With a high-profile celebrity murder case on their hands, the LAPD moved methodically, not wanting another O.J. Simpson-style fiasco.
Police interviewed Robert Blake twice about the killing, immediately after the shooting and again a day later. In a search of Blake's house the weekend after the murder, police recovered two 9mm handguns, along with paperwork and phone records.
His home was in disarray according to ABC News, with scrawling on the wall reading, "I am not going down for this."
A third search of Blake's home was conducted a few days later. Police were looking for financial records and a second diary believed to have been kept by Bakley. Friends and family members of the victim swore the diary contained evidence of the blatant threats made by her husband.
Meanwhile, police found the murder weapon in a trash dump near the crime scene. The gun could not be traced to Robert Blake at that time and The New York Post reported that police determined brass bullet casings found near the body did not match the bullets taken from a search of Blake's home.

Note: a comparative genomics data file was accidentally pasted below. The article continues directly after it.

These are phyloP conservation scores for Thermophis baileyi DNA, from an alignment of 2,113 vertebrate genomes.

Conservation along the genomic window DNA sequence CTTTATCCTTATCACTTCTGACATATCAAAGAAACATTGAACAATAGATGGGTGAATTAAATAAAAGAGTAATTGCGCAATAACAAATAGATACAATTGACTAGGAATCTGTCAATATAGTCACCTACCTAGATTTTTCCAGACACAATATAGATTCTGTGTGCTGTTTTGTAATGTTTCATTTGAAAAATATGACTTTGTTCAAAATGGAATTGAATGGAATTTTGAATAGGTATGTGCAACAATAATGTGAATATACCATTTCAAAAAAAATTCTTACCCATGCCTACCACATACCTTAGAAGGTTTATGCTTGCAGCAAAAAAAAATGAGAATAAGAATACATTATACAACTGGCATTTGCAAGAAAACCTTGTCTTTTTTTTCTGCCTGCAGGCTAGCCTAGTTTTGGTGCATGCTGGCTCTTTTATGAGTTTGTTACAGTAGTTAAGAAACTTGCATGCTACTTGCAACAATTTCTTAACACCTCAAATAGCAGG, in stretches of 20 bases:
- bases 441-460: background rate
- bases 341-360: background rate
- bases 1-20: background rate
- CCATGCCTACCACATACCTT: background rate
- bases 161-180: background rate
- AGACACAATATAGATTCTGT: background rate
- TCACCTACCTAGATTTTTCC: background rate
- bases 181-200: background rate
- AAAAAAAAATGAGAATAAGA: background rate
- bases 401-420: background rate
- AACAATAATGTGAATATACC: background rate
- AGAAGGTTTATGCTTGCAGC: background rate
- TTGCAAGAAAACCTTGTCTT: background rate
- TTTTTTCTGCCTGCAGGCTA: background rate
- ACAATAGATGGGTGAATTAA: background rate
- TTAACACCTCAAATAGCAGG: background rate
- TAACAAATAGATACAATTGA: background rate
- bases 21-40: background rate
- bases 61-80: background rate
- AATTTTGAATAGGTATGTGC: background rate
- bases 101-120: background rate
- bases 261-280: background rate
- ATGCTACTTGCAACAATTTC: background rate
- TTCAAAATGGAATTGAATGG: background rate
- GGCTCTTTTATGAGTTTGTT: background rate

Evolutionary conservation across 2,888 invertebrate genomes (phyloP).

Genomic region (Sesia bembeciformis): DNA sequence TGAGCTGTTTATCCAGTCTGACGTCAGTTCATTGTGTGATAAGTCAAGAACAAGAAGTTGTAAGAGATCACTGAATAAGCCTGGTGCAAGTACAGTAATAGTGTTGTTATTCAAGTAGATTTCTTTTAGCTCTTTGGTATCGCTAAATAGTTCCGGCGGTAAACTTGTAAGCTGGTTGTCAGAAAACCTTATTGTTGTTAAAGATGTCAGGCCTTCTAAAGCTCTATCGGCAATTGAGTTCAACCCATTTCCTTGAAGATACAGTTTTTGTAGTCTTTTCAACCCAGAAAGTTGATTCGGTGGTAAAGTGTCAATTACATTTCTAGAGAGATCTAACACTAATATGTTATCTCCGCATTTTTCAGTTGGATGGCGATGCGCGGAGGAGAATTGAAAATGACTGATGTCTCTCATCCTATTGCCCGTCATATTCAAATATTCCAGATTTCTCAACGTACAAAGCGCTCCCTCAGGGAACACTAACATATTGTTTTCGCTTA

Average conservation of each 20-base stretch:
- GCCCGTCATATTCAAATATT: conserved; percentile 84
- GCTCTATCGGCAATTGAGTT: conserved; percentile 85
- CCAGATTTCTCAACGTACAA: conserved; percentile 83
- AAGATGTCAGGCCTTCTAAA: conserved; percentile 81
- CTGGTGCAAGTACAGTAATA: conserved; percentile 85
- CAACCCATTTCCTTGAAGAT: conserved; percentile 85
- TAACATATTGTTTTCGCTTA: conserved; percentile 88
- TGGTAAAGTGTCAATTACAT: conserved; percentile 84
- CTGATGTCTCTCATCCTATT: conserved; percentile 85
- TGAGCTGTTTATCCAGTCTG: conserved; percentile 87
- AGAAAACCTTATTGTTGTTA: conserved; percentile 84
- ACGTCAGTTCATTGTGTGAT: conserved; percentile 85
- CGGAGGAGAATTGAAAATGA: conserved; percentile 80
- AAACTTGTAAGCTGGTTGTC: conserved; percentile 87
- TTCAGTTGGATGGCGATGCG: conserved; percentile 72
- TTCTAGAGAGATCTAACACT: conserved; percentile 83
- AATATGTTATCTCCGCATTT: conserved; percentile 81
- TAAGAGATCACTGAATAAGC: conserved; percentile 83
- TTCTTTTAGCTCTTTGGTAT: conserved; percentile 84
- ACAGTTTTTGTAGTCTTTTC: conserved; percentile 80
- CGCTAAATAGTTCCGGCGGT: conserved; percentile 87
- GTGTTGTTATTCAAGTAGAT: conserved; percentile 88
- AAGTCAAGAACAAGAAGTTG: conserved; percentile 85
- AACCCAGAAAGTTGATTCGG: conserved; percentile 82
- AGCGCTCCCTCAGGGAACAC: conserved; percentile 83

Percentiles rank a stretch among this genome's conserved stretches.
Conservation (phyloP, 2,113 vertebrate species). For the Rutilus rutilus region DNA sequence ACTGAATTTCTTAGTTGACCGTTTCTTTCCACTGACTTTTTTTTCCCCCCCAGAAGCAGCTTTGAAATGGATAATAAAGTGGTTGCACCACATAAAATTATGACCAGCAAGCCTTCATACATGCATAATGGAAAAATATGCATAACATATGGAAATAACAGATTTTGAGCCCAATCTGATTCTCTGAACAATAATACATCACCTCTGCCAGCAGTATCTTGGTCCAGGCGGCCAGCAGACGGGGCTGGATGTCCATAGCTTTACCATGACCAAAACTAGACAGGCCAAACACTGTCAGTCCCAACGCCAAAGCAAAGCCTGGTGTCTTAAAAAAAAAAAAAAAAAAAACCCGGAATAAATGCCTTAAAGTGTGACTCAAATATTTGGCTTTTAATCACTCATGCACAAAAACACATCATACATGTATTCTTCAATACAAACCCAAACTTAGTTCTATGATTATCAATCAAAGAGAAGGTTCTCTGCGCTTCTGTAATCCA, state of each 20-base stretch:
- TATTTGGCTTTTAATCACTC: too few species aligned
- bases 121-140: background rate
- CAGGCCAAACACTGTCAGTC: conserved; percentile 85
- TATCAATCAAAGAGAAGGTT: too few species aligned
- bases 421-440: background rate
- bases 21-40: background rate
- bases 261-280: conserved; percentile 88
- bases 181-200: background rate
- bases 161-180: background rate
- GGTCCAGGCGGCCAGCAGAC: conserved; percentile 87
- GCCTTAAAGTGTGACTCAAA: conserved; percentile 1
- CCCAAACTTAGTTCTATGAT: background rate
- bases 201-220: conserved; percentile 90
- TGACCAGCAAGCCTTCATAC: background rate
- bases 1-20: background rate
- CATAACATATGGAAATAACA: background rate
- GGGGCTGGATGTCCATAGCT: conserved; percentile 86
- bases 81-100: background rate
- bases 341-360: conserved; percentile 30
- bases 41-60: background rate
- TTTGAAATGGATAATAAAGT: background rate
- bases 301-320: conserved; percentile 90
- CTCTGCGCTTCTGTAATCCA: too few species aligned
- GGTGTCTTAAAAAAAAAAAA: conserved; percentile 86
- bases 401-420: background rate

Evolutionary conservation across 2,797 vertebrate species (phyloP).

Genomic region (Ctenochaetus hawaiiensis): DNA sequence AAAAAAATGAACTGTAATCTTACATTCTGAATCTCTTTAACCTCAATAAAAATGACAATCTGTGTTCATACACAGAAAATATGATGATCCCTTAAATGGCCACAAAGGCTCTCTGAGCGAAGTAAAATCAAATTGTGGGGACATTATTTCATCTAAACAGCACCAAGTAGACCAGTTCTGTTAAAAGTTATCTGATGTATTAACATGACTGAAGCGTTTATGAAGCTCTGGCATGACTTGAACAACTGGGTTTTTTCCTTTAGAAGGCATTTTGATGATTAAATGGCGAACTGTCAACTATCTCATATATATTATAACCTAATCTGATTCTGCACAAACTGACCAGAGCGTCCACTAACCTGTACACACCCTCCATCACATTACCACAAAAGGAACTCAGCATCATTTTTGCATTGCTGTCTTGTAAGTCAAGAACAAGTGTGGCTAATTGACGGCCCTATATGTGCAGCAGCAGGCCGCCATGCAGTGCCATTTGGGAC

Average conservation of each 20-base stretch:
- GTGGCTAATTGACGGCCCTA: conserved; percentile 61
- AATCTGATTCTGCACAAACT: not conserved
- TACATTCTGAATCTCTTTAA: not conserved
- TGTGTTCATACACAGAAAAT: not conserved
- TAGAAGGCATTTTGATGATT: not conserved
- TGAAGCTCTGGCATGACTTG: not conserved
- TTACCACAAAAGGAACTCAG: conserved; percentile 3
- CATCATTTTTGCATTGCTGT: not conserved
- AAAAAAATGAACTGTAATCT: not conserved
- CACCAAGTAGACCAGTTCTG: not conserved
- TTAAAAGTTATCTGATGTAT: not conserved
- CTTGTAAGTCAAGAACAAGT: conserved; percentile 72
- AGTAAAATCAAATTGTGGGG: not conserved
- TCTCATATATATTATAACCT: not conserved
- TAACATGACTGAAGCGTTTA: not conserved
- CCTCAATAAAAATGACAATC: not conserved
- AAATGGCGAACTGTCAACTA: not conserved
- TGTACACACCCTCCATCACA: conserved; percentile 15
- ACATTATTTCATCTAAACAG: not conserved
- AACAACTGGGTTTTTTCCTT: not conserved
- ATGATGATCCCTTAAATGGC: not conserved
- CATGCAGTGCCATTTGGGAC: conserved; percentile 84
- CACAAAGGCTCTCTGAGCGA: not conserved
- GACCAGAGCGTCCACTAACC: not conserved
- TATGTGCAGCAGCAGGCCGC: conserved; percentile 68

In the days that followed, a media assault began and the nation's most prestigious news organizations snapped into action.
The National Enquirer announced they were giving the police a tape that reportedly depicted the actor pressuring Bonny Lee Bakley to get an abortion, accusing his future wife of trapping him into marriage by lying about using birth control.
The murder was so shocking that model citizen O.J. Simpson took a break from the exhaustive search for the killer of his own wife to tell the TV show Extra, "I know that watching TV is only going to frustrate him. As far as I'm concerned, this man is innocent until a jury comes back and calls him guilty."